Although obtaining an H1-B visa to work in high-tech in the USA usually requires a willing employer to sponsor and take responsibility for holders of this temporary worker’s visa, it’s not as difficult or taxing to find work in high-tech outside the USA. In fact, America’s next-door neighbor to the north is unusually hospitable to high-tech workers, and has even sent its immigration minister to and posted billboards in Silicon Valley to encourage high-tech workers to consider plying their trade in Canada instead.
This morning, I fielded an email from a colleague who currently lives and works in Romania, who’s interested in seeking high-tech work elsewhere. He’s been trying, unsuccessfully, to find a job in New Zealand for just under a year, and is in the process of considering other alternatives since his attempts to find employment there have so far come up dry. He asks if Canada might not be a good “next target” for his efforts to find work abroad. Much to my surprise, as I started investigating this possibility, I learned that not only is Canada much more hospitable to high tech workers -- both for temporary work permits and for outright emigration -- they’ve also been launching recruiting efforts for high-tech workers in that bastion of high-tech innovation and employment in the USA called Silicon Valley.
My research turned up numerous articles with evocative titles like “Canada comes to Silicon Valley to poach high-tech workers” (Denver Post, May 20, 2013), “Canada Tries to Poach High-Tech Workers from the US” (NPR, May 20, 2013), or even “Canada seeks to lure high-tech immigrants from US with ‘Dragon’s Den’ Visa” (WorkPermit.com, May 29, 2013). The focus of Canada’s immigration minister, Jason Kenney, in May, 2013, was to inform entrepreneurs that they can obtain permanent residency in Canada if they can generate enough capital (including venture capital) to start a Canadian business. And, whereas current US immigration controls tend to favor those seeking entry into the USA who are family members or close relatives of US citizens, Canada uses a points-based merit ranking system based on work skills. Furthermore, it seems that Canadian immigration favors applicants who are young, possess French or English language skills, and who work in high-demand fields.
The WorkPermit.com story cited indicates that any candidate, for its so-called “Start-Up Visa” program, who can show that a business plan has attracted sufficient investment to go forward need only meet the following additional requirements to obtain permanent residence in Canada:
- Meet the language requirements -- They must speak English or French to the required standard which is Canadian Language Board level 5 (CLB 5). They will need to take a language test to prove this.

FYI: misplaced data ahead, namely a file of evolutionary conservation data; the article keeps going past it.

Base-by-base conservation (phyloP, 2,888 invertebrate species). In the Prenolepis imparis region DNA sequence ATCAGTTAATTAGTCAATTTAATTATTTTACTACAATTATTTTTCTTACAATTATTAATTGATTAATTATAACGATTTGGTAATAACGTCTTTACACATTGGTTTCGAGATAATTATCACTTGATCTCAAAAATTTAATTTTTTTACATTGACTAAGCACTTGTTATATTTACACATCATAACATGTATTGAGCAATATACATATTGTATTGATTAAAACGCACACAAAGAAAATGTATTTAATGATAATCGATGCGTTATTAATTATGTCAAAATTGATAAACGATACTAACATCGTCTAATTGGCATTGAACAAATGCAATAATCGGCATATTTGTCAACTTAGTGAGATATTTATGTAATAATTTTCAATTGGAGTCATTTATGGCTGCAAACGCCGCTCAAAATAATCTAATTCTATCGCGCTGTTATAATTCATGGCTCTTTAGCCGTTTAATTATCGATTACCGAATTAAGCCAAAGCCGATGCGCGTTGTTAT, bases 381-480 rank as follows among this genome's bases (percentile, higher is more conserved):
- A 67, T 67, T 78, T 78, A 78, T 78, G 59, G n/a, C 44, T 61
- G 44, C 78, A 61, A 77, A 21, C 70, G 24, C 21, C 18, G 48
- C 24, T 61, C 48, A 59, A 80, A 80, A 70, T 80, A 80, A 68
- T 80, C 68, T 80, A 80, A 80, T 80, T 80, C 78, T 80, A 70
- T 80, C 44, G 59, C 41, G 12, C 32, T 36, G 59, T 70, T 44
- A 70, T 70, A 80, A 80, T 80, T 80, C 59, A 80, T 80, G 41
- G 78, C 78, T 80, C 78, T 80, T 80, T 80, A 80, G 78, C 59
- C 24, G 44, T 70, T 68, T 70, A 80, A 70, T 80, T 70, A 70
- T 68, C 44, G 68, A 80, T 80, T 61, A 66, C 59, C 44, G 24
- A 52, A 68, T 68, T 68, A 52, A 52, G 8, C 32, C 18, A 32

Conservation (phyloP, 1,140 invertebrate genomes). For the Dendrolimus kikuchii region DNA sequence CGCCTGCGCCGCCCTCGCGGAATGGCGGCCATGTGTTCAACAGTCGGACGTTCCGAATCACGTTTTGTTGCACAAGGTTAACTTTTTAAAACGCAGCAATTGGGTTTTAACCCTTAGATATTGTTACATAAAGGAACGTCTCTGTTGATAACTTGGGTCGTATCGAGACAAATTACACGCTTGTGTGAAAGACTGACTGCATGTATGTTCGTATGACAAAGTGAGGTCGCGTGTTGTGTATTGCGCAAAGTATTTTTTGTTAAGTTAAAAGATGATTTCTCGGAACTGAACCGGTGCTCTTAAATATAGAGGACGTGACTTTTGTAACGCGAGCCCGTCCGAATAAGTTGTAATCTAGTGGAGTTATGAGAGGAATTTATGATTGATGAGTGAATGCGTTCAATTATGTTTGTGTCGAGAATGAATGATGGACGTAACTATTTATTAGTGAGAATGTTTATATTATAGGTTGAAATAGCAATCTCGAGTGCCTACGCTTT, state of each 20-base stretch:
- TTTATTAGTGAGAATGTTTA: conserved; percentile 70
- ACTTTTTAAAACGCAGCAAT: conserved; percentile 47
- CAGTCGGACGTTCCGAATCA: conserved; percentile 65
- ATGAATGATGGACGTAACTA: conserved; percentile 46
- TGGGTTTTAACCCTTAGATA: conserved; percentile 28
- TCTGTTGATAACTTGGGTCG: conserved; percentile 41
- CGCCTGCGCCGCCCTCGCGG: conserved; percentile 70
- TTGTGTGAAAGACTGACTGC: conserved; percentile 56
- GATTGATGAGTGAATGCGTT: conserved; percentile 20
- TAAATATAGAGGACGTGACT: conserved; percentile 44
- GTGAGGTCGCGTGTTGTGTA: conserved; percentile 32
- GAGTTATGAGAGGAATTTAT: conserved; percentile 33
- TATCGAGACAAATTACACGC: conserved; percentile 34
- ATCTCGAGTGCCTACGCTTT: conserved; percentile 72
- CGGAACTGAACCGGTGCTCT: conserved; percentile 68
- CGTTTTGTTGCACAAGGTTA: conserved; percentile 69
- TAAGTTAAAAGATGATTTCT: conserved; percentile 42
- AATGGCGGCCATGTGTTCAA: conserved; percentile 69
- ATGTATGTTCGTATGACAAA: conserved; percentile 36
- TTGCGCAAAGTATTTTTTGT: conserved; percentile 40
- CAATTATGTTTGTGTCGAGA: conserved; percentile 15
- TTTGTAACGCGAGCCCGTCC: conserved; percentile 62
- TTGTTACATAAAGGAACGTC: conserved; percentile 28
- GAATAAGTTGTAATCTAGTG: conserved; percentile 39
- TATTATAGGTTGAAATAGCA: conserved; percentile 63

- Meet the educational requirements -- They must be able to prove that they have completed at least one year of 'post-secondary' education.
- Possess at least the minimum level of funding to meet the Canadian settlement funds threshold -- For a single person with no dependents this will be CAN $11,115.
Recent analyses of temporary H1-B visas for so-called “high tech guest workers” in the USA indicate that these positions work broadly in lower-paying technical niches that include what PBS called “commodity-like production jobs in IT services,” often “doing back office programming for companies,” with a preponderance of computer programming and system analyst jobs (up to 85% of such positions, according to “The Bogus High-Tech Worker Shortage: How Guest Workers Lower US Wages,” July 24, 2013).
In sharp contrast, the Denver Post writes that opinion surveys demonstrate that “Canadians are among the most pro-immigrant people in the world, even during economic troubles, in part because they value their points-based system as good for the economy and multicultural nation building...” A quick trip to the Canadian Government’s “Immigrate to Canada” web page confirms that Canada is both hospitable and welcoming to foreigners, and offers numerous categories under which would-be immigrants can apply, as well as a general self-assessment tool to help interested parties determine their own eligibility and suitability to apply for permanent residence (or a temporary work visa).
Ed Tittel is a 30-year-plus veteran of the computing industry, who’s worked as a programmer, a technical manager, a classroom instructor, a network consultant and a technical evangelist for companies that include Burroughs, Schlumberger, Novell, IBM/Tivoli and NetQoS. He has written and blogged for numerous publications, including Tom's Hardware, and is the author of over 140 computing books with a special emphasis on information security, Web markup languages and development tools, and Windows operating systems.
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